Dan Connor, formerly of my alma mater, Linebacker U. and more recently of the NY Giants, was arrested in Philadelphia on Saturday morning after TSA screeners found a four-inch knife in his carry-on luggage. Like we said in Football Workouts for Linebackers… Part 1, knowin’ what scouts look for in middle linebackers is cool, but knowledge is only the key when it’s applied. So let’s finish-up looking at some more drills that’ll help you develop the skills that scouts look for in middle linebackers.
You may look funny in the gym doing this one, but it works wonders on helping you get the flexibility in your hips that scouts want to see. This video gives you some additional stretches you can do to stretch out your hip flexor to increase your mobility in your hips. The drills in the video below can be done without a band, but having a band will make the drills much more effective. Quickness and agility kinda bleed together, if you will, but these ladder drills will help you with both. Same thing with this one, which is the same as the drill above, except it’s done with one leg, instead of two. Disclaimer #2: Again, I’m not a trainer, I just gathered a bunch of training materials that cover drills and exercises that can help you improve in the specific areas that NFL scouts tend to look for when analyzing middle linebackers. Are there any drills that can help middle linebackers get better at these skills that we didn’t mention? If you want to impress scouts, it only makes sense that you know what they want to see, right? Every combine and tryout you'll ever take part in will include at least "some" of the six major combine drills. From this day forward, you'll know HOW to impress scouts, all you'll need to do now is put in the work. Get a killer defense like Michigan State's >>> Learn Quarters Coverage and Get Better For Next Year!
The following linebacker drill was stolen after visiting Vince Okruch’s Western Illinois 3-3 nickel practices as well as from Jeff Walker’s exhaustive work, “Coaching the 40 Nickel Defense”, which every coach absolutely needs to own. The linebacker drill represents the run fits for your linebacker group, broken into 3 distinct reactions; In, At, and Out (represented here in green, yellow, red).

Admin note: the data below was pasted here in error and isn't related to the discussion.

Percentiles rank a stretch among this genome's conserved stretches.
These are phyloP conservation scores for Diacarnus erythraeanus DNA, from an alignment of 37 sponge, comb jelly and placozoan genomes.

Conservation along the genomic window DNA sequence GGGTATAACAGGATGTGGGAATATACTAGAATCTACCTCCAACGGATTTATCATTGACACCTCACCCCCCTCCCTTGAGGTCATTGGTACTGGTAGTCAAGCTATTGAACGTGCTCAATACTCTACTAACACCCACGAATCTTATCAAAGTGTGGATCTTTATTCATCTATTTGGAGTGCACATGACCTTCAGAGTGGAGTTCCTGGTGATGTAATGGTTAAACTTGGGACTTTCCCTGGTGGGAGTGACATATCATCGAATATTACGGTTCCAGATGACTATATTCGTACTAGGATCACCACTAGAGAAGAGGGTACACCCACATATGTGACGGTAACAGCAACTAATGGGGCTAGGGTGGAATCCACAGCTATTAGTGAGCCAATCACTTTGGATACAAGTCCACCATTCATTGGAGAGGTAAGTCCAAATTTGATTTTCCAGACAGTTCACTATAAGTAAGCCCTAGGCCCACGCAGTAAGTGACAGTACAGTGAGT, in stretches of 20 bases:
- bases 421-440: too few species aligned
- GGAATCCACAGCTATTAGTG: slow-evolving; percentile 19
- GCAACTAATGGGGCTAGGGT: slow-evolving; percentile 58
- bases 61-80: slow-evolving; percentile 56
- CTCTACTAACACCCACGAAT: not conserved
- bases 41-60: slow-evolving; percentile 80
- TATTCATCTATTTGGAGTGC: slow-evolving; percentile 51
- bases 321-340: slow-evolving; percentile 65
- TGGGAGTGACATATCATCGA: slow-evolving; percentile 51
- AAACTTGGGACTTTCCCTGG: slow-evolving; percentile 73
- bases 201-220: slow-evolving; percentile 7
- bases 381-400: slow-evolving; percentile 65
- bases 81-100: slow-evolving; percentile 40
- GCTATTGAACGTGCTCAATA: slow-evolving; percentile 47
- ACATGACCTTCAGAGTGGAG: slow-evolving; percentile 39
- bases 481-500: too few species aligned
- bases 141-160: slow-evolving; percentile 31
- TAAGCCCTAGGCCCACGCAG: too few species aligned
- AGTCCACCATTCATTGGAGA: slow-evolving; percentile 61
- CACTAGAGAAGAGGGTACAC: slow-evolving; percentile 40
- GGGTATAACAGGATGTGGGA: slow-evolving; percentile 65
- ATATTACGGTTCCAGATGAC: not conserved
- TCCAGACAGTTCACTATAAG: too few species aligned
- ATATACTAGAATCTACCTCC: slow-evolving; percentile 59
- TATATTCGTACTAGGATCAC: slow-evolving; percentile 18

The AT area will be an immediate responsibility of the bubble (outside) linebacker sandwiched between the guard and inside the tight end. Whether it is ingrained at the lower levels or what, use this momentum to build their skill-set rather than trying to “break them” of bad habits. To better explain this drill, it’s important to first understand what the benefits of it will be. At the most basic level, this drill should be able to teach your linebackers how to read an offensive key post-snap. We set this drill up just with a centered location (ball), a line of scrimmage, an offensive read player 5 yards deep from the ball spot, and linebackers in the called front alignment. For this linebacker drill, once the linebackers acknowledge the key they are given, they just need to move correctly and blow through their fit.
BACK: On command, step forward between the ball spot and the guard, and ? speed run to the LOS.
TO LB: Identifying the back is heading to the IN (the back is not laterally stepping or turning his hips outside), the linebacker should mimic the back’s footwork and step forward in a free run to the A gap.
AWAY LB: If the away linebacker does not see the back’s shoulders heading toward him, he can rule out being threatened immediately. TO LB: Identifying the back has gained outside momentum with the lateral step and the immediate IN area is not threatened, the linebacker should vertically press his primary play side gap for 2 steps. AWAY LB: As the back gains lateral distance from the ball spot, the linebacker would shuffle and press (staying parallel to the LOS) for 3 steps and on the fourth step engage a free run to stack the A gap inside-out, closing any potential cutback of the back. BACK: On command, take an exaggerated step (open the hips to the sideline) outside and ? speed run to the sideline.